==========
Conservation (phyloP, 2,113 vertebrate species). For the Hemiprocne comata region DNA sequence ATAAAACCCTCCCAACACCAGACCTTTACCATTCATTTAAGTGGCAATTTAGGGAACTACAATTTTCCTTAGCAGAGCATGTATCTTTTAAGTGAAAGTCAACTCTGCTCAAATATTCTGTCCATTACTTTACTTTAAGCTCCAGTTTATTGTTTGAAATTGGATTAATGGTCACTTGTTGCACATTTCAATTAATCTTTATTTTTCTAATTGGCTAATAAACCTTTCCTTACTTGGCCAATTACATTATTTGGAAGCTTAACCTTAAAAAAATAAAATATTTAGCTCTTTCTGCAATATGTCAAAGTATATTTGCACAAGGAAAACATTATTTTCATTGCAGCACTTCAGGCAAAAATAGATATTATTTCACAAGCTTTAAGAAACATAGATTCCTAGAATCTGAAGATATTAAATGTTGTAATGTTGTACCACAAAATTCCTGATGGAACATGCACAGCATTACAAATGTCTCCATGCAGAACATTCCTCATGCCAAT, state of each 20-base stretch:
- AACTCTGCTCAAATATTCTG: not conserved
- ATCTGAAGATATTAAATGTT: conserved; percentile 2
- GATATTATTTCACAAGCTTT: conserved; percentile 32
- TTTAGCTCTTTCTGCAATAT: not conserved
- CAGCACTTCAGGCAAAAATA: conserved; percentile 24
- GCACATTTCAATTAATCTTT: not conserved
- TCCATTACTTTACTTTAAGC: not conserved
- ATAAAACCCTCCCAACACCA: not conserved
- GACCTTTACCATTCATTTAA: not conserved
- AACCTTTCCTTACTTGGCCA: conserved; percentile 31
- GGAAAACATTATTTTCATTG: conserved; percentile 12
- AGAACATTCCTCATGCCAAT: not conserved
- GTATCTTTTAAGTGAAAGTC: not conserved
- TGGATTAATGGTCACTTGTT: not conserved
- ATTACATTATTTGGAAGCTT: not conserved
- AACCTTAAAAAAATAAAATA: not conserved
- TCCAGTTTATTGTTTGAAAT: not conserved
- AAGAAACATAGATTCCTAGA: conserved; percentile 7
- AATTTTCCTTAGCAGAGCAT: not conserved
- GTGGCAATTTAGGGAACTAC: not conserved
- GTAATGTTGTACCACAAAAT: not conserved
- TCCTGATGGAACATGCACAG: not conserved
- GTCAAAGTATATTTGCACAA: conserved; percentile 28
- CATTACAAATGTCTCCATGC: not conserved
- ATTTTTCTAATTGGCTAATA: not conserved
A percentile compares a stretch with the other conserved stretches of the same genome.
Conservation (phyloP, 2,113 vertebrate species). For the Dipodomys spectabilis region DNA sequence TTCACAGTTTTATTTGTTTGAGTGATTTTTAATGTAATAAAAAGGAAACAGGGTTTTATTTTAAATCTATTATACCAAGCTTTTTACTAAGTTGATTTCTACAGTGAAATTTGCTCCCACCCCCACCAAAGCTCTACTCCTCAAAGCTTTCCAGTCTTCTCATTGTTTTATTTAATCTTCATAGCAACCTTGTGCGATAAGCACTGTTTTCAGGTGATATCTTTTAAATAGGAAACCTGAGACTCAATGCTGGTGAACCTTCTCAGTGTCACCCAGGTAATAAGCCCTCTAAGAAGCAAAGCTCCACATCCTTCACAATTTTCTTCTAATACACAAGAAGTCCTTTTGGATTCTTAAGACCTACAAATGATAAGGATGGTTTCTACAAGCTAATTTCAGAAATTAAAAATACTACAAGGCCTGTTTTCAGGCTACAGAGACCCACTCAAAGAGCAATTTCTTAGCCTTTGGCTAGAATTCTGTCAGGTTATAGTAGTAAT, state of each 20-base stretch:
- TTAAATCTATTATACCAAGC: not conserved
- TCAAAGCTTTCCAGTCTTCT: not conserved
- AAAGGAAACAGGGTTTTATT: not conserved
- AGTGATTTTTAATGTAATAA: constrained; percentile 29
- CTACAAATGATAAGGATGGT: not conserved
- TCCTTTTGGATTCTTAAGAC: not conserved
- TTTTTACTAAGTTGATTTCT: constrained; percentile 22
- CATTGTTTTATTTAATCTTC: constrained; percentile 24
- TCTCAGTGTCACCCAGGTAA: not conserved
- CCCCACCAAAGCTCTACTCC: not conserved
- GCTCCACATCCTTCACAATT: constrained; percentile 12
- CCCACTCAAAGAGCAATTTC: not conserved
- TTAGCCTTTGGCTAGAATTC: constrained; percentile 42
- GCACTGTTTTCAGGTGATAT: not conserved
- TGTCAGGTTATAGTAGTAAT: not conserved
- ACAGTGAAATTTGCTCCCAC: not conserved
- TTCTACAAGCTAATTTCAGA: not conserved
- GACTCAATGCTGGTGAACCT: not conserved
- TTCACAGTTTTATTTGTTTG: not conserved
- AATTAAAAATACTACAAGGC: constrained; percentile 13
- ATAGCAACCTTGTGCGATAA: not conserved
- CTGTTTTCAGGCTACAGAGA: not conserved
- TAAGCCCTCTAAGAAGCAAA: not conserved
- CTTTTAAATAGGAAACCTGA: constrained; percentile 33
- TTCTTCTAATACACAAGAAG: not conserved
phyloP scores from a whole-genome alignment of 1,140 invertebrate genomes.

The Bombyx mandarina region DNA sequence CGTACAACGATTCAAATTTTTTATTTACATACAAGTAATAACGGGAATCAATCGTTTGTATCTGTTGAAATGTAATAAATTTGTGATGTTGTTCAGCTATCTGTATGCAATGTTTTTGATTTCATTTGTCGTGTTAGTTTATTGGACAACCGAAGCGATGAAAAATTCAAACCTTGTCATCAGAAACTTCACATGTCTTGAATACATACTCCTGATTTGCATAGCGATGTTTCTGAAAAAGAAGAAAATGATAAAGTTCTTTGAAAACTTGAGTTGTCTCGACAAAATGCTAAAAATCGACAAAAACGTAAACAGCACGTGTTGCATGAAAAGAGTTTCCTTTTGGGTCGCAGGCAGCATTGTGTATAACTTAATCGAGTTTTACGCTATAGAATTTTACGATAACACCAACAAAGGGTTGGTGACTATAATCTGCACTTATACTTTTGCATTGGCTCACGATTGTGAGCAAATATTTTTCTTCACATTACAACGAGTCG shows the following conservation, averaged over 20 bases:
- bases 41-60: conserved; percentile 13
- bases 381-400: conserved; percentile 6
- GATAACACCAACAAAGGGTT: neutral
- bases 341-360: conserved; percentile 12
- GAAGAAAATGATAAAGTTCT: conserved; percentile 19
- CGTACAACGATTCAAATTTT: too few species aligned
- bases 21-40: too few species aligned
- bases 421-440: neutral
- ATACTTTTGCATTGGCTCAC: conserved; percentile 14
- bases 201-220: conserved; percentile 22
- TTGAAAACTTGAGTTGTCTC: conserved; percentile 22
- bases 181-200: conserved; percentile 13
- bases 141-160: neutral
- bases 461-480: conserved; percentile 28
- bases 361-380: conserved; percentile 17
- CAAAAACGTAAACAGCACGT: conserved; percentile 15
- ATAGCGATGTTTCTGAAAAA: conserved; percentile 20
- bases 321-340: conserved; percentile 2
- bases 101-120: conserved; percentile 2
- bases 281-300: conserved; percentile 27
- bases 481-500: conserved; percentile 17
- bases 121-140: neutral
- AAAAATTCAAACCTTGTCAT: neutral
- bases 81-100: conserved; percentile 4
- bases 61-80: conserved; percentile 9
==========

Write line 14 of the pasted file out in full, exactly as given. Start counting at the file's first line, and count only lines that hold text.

- GTATCTTTTAAGTGAAAGTC: not conserved